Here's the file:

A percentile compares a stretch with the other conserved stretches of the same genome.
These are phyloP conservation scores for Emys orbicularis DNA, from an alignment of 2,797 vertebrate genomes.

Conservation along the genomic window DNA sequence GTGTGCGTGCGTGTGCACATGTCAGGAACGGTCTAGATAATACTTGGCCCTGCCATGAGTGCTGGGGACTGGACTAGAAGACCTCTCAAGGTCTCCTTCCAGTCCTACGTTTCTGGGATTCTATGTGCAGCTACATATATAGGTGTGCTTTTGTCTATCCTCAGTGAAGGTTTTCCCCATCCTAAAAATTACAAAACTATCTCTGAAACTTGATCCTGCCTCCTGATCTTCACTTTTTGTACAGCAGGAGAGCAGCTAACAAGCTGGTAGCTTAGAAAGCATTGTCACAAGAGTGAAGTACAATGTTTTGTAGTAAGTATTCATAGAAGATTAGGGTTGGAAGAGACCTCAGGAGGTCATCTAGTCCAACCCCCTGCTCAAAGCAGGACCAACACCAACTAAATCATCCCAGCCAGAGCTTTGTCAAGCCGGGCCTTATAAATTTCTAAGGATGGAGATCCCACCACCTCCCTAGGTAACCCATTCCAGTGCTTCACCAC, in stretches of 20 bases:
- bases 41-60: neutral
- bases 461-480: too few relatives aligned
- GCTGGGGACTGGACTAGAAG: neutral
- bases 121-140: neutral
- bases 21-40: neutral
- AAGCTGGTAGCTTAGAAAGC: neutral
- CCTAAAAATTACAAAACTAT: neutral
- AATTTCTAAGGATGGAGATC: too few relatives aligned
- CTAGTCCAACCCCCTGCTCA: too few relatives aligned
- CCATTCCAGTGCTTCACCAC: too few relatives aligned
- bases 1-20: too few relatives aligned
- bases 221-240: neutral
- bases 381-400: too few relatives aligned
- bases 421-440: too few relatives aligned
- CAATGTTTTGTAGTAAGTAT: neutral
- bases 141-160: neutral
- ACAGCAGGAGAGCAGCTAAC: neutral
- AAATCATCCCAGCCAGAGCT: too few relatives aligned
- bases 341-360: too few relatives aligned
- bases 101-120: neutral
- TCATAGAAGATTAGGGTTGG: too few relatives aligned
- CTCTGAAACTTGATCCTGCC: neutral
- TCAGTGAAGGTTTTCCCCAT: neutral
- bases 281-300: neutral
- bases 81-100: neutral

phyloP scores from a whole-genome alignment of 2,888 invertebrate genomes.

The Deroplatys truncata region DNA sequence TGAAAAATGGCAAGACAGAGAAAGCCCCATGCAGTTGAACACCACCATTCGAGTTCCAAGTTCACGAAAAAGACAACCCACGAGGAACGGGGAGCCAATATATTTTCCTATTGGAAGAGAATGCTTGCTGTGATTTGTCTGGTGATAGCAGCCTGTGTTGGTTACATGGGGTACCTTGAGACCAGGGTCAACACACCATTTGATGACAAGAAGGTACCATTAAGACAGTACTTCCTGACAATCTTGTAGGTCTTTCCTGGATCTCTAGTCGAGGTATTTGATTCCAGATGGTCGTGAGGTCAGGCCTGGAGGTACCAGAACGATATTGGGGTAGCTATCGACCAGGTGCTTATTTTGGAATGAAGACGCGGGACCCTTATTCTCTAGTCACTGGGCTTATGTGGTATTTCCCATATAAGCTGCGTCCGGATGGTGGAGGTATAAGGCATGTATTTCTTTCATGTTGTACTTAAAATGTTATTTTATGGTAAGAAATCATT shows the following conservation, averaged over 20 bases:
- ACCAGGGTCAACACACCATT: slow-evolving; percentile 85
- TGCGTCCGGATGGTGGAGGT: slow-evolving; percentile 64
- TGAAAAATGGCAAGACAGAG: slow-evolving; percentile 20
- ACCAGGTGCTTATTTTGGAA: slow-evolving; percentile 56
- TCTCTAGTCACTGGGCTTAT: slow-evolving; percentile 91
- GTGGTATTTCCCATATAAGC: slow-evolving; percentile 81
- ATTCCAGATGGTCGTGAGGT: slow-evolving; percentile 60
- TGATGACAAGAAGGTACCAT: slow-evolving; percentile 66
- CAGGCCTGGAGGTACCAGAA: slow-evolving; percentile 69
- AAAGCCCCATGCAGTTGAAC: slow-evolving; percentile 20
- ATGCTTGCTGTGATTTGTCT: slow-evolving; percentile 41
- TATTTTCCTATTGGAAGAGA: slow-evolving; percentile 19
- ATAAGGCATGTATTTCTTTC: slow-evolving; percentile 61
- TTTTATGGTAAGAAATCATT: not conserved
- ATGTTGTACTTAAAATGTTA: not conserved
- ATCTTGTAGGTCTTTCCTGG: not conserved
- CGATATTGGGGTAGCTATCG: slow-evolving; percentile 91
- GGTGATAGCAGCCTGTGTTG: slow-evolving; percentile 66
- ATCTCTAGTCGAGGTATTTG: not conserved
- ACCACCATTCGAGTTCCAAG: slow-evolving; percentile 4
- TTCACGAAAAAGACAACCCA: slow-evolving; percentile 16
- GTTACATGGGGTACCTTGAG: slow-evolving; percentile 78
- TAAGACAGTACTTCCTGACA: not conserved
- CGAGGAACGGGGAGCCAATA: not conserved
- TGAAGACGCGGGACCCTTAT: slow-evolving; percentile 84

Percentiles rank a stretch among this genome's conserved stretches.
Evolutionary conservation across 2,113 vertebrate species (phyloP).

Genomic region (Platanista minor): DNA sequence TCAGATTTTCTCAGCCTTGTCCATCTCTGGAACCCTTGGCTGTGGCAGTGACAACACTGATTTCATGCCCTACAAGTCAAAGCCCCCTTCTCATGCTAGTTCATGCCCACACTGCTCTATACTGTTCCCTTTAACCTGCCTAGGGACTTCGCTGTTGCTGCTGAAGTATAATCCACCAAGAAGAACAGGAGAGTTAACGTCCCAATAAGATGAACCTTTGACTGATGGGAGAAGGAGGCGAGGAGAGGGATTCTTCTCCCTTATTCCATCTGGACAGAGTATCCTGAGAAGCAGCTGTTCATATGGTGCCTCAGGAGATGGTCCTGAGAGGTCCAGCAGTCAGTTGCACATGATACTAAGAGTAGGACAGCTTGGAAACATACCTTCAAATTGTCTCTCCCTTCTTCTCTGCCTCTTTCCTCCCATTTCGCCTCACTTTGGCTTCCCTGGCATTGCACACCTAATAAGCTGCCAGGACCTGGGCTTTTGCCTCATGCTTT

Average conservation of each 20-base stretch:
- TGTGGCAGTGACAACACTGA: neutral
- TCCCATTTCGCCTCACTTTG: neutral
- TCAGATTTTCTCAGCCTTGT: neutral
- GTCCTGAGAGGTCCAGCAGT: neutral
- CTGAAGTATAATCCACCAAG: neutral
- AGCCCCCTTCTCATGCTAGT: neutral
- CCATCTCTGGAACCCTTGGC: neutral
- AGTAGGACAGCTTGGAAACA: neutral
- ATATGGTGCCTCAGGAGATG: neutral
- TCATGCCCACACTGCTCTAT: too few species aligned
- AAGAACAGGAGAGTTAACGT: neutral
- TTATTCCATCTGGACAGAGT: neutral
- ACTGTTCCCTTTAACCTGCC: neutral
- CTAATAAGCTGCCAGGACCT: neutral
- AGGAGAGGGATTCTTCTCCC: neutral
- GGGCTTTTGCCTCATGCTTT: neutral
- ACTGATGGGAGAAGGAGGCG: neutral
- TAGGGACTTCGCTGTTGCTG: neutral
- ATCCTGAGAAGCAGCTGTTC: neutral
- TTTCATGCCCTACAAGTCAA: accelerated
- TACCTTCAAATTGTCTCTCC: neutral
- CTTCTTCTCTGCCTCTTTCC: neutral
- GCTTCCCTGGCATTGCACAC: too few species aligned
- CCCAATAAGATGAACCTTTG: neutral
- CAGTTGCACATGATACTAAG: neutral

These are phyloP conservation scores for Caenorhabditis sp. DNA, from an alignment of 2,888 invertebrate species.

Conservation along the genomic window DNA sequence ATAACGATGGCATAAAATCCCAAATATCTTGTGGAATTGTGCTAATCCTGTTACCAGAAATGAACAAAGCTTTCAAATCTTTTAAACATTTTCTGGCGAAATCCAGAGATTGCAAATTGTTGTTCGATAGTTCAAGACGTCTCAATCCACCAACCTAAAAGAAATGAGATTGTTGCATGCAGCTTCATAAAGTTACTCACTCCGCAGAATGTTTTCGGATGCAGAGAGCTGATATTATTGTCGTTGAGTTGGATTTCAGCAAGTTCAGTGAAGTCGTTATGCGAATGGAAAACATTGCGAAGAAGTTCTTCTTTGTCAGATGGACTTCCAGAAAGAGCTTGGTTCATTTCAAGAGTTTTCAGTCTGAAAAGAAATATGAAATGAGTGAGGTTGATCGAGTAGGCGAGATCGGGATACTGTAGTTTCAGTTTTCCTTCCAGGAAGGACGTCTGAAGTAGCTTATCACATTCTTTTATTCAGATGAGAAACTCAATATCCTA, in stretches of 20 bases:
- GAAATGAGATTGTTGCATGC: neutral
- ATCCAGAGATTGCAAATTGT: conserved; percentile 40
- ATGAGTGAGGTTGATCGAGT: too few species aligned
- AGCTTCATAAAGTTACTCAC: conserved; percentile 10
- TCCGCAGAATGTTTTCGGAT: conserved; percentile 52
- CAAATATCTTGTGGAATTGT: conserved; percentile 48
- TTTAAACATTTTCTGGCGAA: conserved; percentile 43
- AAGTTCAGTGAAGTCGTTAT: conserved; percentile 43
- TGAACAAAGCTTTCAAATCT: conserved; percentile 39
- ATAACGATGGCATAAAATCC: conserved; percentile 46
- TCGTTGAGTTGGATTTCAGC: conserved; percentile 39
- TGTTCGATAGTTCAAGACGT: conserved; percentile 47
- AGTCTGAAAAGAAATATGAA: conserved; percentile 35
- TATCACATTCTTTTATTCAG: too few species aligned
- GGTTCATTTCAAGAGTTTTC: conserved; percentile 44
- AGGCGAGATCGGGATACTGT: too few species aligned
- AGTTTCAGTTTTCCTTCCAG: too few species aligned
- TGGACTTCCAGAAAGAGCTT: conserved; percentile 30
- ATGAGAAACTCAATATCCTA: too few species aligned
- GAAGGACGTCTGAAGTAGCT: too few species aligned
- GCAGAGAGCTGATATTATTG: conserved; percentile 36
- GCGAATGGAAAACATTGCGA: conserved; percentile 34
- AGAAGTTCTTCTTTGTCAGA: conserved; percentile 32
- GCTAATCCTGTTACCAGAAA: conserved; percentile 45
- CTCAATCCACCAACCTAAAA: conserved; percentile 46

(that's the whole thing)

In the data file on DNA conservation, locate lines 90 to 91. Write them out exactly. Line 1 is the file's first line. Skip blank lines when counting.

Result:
- AGCTTCATAAAGTTACTCAC: conserved; percentile 10
- TCCGCAGAATGTTTTCGGAT: conserved; percentile 52